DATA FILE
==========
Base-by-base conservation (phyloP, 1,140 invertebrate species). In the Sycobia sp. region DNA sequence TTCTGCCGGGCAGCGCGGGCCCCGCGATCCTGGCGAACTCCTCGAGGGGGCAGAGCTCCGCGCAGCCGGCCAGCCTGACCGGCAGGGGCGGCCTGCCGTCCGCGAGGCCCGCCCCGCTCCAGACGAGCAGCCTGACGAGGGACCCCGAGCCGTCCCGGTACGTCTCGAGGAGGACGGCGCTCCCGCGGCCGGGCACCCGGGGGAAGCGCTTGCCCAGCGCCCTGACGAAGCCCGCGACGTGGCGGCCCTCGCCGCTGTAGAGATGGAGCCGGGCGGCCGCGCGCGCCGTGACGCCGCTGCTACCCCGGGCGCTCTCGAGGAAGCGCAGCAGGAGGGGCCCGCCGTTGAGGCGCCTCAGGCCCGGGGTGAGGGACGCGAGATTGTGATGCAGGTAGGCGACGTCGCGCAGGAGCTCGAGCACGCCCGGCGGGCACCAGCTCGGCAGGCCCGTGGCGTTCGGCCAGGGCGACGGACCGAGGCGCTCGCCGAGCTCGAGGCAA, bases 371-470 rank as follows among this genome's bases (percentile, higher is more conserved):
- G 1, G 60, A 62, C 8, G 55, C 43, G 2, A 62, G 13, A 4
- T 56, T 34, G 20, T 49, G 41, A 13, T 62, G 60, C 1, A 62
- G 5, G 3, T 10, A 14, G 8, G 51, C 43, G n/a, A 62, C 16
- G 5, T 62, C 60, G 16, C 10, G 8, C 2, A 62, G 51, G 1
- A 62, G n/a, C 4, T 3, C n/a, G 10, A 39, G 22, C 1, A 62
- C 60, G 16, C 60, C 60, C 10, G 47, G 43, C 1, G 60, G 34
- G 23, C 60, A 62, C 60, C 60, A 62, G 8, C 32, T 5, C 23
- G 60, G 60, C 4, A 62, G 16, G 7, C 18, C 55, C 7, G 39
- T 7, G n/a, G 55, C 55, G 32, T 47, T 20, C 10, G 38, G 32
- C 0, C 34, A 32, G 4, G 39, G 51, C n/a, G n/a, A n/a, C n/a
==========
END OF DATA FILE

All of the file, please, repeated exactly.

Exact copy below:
Base-by-base conservation (phyloP, 1,140 invertebrate species). In the Sycobia sp. region DNA sequence TTCTGCCGGGCAGCGCGGGCCCCGCGATCCTGGCGAACTCCTCGAGGGGGCAGAGCTCCGCGCAGCCGGCCAGCCTGACCGGCAGGGGCGGCCTGCCGTCCGCGAGGCCCGCCCCGCTCCAGACGAGCAGCCTGACGAGGGACCCCGAGCCGTCCCGGTACGTCTCGAGGAGGACGGCGCTCCCGCGGCCGGGCACCCGGGGGAAGCGCTTGCCCAGCGCCCTGACGAAGCCCGCGACGTGGCGGCCCTCGCCGCTGTAGAGATGGAGCCGGGCGGCCGCGCGCGCCGTGACGCCGCTGCTACCCCGGGCGCTCTCGAGGAAGCGCAGCAGGAGGGGCCCGCCGTTGAGGCGCCTCAGGCCCGGGGTGAGGGACGCGAGATTGTGATGCAGGTAGGCGACGTCGCGCAGGAGCTCGAGCACGCCCGGCGGGCACCAGCTCGGCAGGCCCGTGGCGTTCGGCCAGGGCGACGGACCGAGGCGCTCGCCGAGCTCGAGGCAA, bases 371-470 rank as follows among this genome's bases (percentile, higher is more conserved):
- G 1, G 60, A 62, C 8, G 55, C 43, G 2, A 62, G 13, A 4
- T 56, T 34, G 20, T 49, G 41, A 13, T 62, G 60, C 1, A 62
- G 5, G 3, T 10, A 14, G 8, G 51, C 43, G n/a, A 62, C 16
- G 5, T 62, C 60, G 16, C 10, G 8, C 2, A 62, G 51, G 1
- A 62, G n/a, C 4, T 3, C n/a, G 10, A 39, G 22, C 1, A 62
- C 60, G 16, C 60, C 60, C 10, G 47, G 43, C 1, G 60, G 34
- G 23, C 60, A 62, C 60, C 60, A 62, G 8, C 32, T 5, C 23
- G 60, G 60, C 4, A 62, G 16, G 7, C 18, C 55, C 7, G 39
- T 7, G n/a, G 55, C 55, G 32, T 47, T 20, C 10, G 38, G 32
- C 0, C 34, A 32, G 4, G 39, G 51, C n/a, G n/a, A n/a, C n/a